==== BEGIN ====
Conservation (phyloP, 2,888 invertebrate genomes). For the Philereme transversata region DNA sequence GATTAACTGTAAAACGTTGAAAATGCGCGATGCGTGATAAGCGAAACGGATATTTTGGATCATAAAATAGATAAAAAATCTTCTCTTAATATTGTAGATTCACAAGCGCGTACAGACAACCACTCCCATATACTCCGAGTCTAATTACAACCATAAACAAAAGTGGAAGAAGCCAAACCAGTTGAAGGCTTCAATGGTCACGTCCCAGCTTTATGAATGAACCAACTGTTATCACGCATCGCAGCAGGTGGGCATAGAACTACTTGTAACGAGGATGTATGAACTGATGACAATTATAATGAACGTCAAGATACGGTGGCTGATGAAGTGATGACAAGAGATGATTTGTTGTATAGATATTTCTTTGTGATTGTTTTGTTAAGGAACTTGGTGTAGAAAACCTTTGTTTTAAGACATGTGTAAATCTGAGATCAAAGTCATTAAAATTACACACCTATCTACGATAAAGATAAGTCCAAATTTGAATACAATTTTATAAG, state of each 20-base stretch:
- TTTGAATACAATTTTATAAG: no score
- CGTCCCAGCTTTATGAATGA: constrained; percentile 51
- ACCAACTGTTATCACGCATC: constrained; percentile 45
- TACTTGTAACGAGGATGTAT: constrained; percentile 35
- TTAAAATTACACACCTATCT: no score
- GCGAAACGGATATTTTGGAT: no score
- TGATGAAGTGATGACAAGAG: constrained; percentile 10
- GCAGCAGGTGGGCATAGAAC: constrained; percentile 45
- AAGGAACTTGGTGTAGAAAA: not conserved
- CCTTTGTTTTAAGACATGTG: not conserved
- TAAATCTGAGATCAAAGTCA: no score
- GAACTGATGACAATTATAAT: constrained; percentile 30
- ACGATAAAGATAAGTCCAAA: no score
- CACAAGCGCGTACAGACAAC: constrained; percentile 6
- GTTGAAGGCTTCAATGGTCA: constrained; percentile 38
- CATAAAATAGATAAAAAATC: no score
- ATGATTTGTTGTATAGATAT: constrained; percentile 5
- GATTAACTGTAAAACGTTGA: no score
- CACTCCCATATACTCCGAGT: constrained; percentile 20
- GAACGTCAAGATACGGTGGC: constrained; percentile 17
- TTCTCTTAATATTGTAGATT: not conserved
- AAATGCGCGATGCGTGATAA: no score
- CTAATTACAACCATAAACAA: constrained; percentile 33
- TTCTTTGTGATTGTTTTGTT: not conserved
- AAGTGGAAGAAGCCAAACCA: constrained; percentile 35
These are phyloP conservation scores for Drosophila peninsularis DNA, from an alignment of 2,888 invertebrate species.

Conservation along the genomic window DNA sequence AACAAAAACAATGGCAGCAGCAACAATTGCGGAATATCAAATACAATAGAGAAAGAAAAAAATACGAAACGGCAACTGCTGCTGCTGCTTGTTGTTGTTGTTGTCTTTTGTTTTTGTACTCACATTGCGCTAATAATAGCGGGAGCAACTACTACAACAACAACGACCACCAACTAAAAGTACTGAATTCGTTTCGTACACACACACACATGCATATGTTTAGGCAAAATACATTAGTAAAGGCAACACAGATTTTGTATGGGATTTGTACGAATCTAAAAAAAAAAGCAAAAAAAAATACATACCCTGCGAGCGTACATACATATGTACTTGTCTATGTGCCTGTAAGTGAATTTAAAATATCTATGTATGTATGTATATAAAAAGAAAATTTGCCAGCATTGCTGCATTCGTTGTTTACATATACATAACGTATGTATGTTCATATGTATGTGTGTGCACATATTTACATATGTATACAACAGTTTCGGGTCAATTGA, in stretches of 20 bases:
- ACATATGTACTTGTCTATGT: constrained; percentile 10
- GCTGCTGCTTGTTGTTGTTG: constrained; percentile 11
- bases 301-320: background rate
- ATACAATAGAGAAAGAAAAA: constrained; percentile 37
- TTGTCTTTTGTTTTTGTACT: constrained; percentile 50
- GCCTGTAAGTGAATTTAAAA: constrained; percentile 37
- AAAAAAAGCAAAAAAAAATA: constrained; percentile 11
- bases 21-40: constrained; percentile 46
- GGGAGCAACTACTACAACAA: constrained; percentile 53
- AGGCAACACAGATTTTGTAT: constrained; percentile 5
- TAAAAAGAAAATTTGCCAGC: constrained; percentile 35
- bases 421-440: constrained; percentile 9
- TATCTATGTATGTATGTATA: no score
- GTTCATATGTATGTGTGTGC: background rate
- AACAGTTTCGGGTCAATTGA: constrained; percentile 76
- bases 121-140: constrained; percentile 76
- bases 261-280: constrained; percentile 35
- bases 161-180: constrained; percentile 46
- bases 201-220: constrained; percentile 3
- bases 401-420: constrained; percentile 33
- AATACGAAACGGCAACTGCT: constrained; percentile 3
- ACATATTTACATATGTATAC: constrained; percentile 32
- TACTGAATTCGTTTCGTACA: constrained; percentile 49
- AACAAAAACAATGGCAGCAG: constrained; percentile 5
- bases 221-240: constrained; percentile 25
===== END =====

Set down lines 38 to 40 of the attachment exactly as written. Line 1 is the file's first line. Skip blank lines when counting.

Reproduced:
- AGGCAACACAGATTTTGTAT: constrained; percentile 5
- TAAAAAGAAAATTTGCCAGC: constrained; percentile 35
- bases 421-440: constrained; percentile 9